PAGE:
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How Much Worse Will Thawing Arctic Permafrost Make Climate Change?

How Much Worse Will Thawing Arctic Permafrost Make Climate Change?

Global warming is setting free carbon from life buried long ago in the Arctic’s frozen soils, but its impact on the climate crisis is unclear

The permanence of frozen ground in the Arctic is no longer guaranteed as Earth’s temperatures continue to climb. But how much the degradation of so-called permafrost will worsen climate change is still unclear, according to the Intergovernmental Panel on Climate Change’s (IPCC’s) Sixth Assessment Report, released this week. The uncertainty leaves researchers with a frustrating hole in their climate projections.

Permafrost covers a quarter of the Northern Hemisphere’s land and stores around 1.5 trillion metric tons of organic carbon, twice as much as Earth’s atmosphere currently holds. Most of this carbon is the remains of ancient life encased in the frozen soil for up to hundreds of thousands of years.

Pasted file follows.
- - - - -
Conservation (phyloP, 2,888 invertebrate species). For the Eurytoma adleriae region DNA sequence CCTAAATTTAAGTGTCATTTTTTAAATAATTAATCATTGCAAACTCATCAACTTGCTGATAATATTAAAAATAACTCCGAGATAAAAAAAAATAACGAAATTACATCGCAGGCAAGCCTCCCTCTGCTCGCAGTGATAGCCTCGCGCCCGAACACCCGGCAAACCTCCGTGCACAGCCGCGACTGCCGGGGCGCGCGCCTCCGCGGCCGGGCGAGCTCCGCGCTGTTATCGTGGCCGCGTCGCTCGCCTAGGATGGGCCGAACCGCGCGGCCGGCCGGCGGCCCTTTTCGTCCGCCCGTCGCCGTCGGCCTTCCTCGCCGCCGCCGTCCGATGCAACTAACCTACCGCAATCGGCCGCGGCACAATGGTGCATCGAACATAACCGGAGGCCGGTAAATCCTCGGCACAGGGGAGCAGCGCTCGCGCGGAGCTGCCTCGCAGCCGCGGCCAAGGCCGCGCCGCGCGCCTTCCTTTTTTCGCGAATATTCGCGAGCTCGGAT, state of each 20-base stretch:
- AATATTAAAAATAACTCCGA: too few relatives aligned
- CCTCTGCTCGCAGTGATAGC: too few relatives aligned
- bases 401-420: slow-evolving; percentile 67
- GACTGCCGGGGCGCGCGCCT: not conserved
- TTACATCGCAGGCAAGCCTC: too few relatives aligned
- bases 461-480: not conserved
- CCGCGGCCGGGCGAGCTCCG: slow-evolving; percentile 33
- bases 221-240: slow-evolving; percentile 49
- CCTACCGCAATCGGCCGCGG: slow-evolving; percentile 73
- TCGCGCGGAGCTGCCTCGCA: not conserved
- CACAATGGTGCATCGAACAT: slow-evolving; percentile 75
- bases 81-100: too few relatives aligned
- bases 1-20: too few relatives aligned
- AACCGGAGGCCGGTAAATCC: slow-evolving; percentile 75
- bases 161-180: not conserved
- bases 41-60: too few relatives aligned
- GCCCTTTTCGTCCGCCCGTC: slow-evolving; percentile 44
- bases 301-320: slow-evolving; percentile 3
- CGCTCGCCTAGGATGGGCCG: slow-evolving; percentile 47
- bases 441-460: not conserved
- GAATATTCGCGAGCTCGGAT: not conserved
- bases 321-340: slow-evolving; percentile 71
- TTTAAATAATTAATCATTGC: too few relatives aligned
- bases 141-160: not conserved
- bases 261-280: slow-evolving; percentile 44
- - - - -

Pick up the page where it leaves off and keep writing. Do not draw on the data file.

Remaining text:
In recent decades, permafrost has thawed because of global warming from heat trapped primarily by carbon dioxide released to the atmosphere from burning fossil fuels. Arctic warming is rising at twice the global average rate since 2000, according to the National Oceanic and Atmospheric Administration. As that increase accelerates the thaw of permafrost, the organic carbon contained within it breaks down and releases carbon dioxide, exacerbating climate change.

But climate scientists are unsure how much carbon will be released from permafrost and when, which is reflected in the wide range of estimates provided by this week’s IPCC report. This uncertainty hampers climate change projections, making it harder to know whether the world’s nations are on track to meet targets designed to limit global warming established in the 2015 Paris Agreement. Creating policies to meet those targets hinges on a precise understanding of how much carbon dioxide enters the atmosphere each year.

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